Tags

, , , , ,

One of the things I’ve always loved about fantasy is the way that it enables us to envision a world better than our own. When I was little these worlds were better because they had magic spells and invisibility cloaks, but as I’ve gotten older, while I still love the magic of fantasy, I also love the way secondary worlds aren’t bound by the same injustices and prejudices as our own. A heroine in a fantasy world can be judged on her skill, not her beauty, reminding the reader that we should treat the women in our lives similarly. If we cannot imagine an equal society, we cannot strive to create one in reality, but if we can imagine it in fiction, we’re one step closer towards it being a reality.

And so I knew, when I created the society my WIP is set in, that it would feature equality between men and women, and I quickly realised that if men and women are equal, then relationships of any gender configuration are likewise equal, because so much of homophobia is rooted in patriarchal gender essentialism. I’ve done a lot of thinking about what such a gender-equal world would look like, such as how women would be addressed and where surnames come from (spoiler: not the father/husband).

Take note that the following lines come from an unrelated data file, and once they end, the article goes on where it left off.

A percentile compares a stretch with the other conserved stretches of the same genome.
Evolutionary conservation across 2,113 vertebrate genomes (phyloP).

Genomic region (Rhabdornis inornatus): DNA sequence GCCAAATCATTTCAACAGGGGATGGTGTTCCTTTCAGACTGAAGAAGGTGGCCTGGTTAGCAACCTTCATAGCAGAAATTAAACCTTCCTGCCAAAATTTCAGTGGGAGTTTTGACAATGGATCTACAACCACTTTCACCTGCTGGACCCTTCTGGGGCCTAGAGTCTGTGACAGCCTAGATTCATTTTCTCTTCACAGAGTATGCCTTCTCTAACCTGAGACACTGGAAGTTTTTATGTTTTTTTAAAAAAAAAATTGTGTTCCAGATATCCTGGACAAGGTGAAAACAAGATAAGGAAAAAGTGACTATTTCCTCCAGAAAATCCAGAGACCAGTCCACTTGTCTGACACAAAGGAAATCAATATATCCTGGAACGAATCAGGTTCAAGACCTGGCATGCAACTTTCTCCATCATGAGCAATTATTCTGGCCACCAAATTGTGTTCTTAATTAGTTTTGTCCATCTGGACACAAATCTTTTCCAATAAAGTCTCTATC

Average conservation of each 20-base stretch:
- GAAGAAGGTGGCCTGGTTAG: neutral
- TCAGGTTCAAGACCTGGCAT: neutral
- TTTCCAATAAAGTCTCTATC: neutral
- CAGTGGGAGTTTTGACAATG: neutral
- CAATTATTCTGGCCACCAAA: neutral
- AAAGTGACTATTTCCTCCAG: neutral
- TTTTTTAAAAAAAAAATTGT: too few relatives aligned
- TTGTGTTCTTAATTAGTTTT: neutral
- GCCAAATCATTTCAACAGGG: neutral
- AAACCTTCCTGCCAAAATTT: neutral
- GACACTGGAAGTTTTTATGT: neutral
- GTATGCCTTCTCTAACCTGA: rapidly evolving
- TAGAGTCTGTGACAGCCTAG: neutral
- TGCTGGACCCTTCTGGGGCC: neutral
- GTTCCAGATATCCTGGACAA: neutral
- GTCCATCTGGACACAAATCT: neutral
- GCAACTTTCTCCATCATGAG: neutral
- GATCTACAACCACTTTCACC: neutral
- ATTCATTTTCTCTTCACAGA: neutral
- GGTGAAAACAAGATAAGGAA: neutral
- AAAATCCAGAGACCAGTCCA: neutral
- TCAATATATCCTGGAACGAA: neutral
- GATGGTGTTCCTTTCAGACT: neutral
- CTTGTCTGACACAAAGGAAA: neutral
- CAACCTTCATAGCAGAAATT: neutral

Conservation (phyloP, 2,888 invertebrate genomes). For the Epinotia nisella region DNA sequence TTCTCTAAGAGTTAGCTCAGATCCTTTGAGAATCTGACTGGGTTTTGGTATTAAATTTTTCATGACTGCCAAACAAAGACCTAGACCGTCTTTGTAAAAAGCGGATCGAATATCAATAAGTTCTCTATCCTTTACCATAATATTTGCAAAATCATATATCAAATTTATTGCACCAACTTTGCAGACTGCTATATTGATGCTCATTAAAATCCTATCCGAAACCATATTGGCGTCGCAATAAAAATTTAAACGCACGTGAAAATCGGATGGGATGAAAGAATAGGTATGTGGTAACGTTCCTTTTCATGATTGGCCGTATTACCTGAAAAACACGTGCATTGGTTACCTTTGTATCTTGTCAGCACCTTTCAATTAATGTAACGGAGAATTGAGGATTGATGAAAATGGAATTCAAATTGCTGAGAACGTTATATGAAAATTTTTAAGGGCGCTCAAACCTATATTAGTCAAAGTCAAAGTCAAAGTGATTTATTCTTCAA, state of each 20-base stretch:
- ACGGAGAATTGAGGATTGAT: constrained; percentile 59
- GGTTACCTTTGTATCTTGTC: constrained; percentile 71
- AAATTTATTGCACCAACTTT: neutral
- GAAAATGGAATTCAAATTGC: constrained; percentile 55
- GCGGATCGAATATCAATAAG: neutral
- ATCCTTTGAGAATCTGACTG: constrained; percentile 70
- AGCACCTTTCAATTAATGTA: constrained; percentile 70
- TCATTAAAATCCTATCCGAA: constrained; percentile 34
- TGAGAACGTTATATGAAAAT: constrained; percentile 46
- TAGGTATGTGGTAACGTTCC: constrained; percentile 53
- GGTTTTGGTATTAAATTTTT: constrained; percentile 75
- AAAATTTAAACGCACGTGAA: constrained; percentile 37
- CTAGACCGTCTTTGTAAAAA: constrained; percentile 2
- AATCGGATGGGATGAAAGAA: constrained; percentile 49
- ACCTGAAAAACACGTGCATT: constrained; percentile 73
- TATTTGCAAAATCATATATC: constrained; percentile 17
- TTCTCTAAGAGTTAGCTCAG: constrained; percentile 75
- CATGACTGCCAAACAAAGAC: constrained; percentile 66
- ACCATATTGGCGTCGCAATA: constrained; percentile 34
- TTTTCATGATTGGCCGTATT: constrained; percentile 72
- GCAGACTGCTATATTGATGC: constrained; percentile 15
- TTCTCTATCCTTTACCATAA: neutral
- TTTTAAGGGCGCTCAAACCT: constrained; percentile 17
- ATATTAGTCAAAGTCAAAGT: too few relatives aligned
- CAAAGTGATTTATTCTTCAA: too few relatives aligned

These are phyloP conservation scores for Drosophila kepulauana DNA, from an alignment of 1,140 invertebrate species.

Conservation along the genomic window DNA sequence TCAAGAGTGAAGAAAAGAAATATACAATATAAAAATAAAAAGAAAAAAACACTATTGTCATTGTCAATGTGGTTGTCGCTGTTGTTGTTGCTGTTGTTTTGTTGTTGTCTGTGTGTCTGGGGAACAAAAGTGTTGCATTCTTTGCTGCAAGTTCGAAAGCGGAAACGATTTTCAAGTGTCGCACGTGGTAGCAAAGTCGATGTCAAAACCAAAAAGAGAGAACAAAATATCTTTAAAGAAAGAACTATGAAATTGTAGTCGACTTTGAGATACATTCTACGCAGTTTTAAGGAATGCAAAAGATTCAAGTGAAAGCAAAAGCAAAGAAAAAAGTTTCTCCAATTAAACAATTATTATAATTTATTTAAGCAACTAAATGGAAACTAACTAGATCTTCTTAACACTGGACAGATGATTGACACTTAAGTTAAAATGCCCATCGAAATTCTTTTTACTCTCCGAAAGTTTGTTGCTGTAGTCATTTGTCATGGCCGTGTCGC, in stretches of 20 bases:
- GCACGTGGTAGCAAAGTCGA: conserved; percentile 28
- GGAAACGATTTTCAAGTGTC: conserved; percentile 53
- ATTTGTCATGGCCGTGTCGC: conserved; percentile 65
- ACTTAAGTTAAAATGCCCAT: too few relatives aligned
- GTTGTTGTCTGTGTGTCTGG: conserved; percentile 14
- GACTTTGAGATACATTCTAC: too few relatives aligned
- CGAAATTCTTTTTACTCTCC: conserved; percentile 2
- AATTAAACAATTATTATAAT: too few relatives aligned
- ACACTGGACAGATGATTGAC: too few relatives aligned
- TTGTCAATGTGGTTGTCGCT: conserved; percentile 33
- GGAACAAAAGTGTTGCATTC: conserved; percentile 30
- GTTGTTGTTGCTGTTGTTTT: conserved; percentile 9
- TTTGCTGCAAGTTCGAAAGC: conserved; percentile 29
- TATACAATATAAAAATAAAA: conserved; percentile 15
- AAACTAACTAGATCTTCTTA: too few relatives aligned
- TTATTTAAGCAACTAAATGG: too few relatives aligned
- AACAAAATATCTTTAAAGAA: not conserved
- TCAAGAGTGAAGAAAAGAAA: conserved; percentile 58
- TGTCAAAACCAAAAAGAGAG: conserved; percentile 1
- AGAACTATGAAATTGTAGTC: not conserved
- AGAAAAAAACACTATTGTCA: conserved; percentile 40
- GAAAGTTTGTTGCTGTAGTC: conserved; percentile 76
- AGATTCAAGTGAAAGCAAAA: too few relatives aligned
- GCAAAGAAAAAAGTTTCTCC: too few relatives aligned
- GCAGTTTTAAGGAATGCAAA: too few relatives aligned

The other day, it struck me quite suddenly that this world is not as equal as I believe. I use he/she pronouns for all my characters, who are all cisgender. Where, you may ask, are the transgender or non-binary characters? The sad, embarrassing fact is that it never occurred to me to write them. I panicked. Here I was, trying to represent a gender-equal society when thanks to my own ingrained biases I had overlooked a key aspect of gender equality. How could I fix this? I can’t pretend to have a gender-equal society without delving into the lives of transgender and non-binary people in this world, but clearly I have ingrained biases about gender identity, and my friends are all cisgender, so how can I possibly sensitively and respectfully write a transgender character?

The fact is I can’t, and quite frankly I shouldn’t try, because transgender readers deserve better than that; they deserve to see themselves represented fairly and respectfully in fantasy (and all genres) by writers who know what they’re talking about. Yes, I have a responsibility to learn about their experiences and challenges, but because it makes me a decent human being, not to prop up my own worldbuilding.

It was arrogant of me to presume I was even capable of writing a perfectly equal society, when I come from a place of so much privilege. Yes, I’m a woman, but I’m heterosexual, cisgender, able-bodied, white and middle-class, and all of those privileges mean I have unexamined biases and am ignorant of my own ignorance.

I’ve been trying to create a perfectly equal world, but I am a product of this unequal society I live in and my own privileged background. There are a lot of social justice issues I simply don’t know enough about to sensitively portray people from these backgrounds in my writing. This doesn’t mean I shouldn’t learn – I unreservedly should – but it does mean I should think twice about my own worldbuilding. I’m not creating a perfectly equal world. I’m creating a world that’s more equal than the one we live in, and I hope that in fifty years’ time people will pick up my book and snark at how backwards people were in the early 21st century.

Advertisements